The Corps is the chief champion of the human capacity to manage nature’s fearsome force. Indeed, this book underscores its faith in an engineered environment: The Corps contracted with Colten to write a history of its flood-protection activities in Louisiana, believing that such a narrative would delineate its legendary role in defending the built landscape. Perilous Place, in this regard, does not disappoint; it provides a careful account of the evolution of the federal agency’s actions and the shifting political context in which they were shaped.
Yet the Corps was not always in the business of flood protection. As Colten recounts, its original mission was to maintain the navigability of the nation’s rivers, reworking “natural systems to serve human needs.” Manipulating streamflow, it turns out, was relatively straightforward. Ensuring that these waters did not slosh into St. Louis or Vicksburg or New Orleans was another matter. Still, in the late 19th century, Congress expanded the Corps’ responsibilities to include building levees to hold back ravaging rivers. Its decision had momentous consequences. Expensive to build and maintain, levees also “consume land that might be put to other purposes,” an investment that creates a “path dependence on their builders.” Once constructed, they are almost impossible to remove or modify because their very presence encourages development at the base of their seemingly solid banks. As people poured into former floodplains, the Corps and the community locked themselves into a never-ending cycle of paying for the construction of additional barriers. That’s why, if “an extreme event overwhelms the structures,” Colten observes, “calamity follows.”
Disasters begat disasters. The devastating 1927 floods that scoured the Mississippi River Valley reinforced the collective commitment to levees as the only line of defense, a behavioral response that the Corps repeated in its later strategy to shore up the Gulf Coast. The bulk of Perilous Place is devoted to a step-by-step discussion of these strategic decisions.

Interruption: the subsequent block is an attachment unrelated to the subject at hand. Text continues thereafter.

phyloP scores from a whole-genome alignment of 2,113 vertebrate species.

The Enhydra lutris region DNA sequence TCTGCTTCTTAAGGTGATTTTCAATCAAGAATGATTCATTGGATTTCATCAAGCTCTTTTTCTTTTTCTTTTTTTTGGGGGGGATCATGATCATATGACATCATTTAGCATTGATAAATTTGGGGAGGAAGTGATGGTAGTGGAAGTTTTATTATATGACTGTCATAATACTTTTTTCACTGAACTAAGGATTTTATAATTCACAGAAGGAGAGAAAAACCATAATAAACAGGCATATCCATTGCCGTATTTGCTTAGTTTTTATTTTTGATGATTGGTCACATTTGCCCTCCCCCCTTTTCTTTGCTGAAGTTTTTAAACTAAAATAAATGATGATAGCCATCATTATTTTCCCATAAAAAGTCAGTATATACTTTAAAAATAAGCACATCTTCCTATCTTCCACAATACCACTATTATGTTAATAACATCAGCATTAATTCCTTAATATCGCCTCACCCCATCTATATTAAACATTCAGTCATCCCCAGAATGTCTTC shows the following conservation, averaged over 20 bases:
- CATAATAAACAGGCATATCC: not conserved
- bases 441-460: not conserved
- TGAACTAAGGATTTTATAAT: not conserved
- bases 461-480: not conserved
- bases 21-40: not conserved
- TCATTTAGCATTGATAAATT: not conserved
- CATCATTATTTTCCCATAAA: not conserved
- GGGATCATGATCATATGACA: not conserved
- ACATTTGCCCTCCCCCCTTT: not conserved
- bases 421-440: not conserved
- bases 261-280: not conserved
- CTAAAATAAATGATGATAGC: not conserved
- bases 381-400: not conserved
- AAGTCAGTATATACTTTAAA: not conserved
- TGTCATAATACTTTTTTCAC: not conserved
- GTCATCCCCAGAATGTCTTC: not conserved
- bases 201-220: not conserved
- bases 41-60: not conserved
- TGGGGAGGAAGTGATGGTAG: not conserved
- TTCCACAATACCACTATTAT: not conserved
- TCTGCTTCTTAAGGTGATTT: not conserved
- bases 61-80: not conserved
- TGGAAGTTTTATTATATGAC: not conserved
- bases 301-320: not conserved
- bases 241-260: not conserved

To do so required data, and in the late 1940s the Corps created the so-called “standard project storm,” projections its scientists have employed to estimate the hurricanes’ intensity and the damage they might inflict. This information became the foundation for what its engineers believed would be a near-impenetrable zone around New Orleans and downstream parishes. On this marshy, flat and windswept ground, the Corps has been erecting an American Maginot Line.
The responsibility for this flawed project was not the Corps’ alone. Colten is particularly good at identifying the persistent pressure elected officials and frightened citizens have placed on the agency: Each storm has reinforced the public’s anxious calls for more preventative measures; politicians have been complicit in the creation of a Rube Goldberg-like maze of flood-control structures and a matching bureaucratic tangle.
Not surprisingly, the system’s intricacy has worked against its success, as Katrina so bluntly exposed. Yet in that whirlwind’s shocking aftermath, the Corps and the local communities arrived at a time-honored conclusion—pour more concrete, simultaneously to harden the land and its people’s resolve.
Learn more about a citizen’s group in New Orleans challenging the U.S. Army Corps of Engineers at levees.org.
Char Miller is director of the environmental analysis program at Pomona College; he is editor of the forthcoming Cites and Nature in the American West.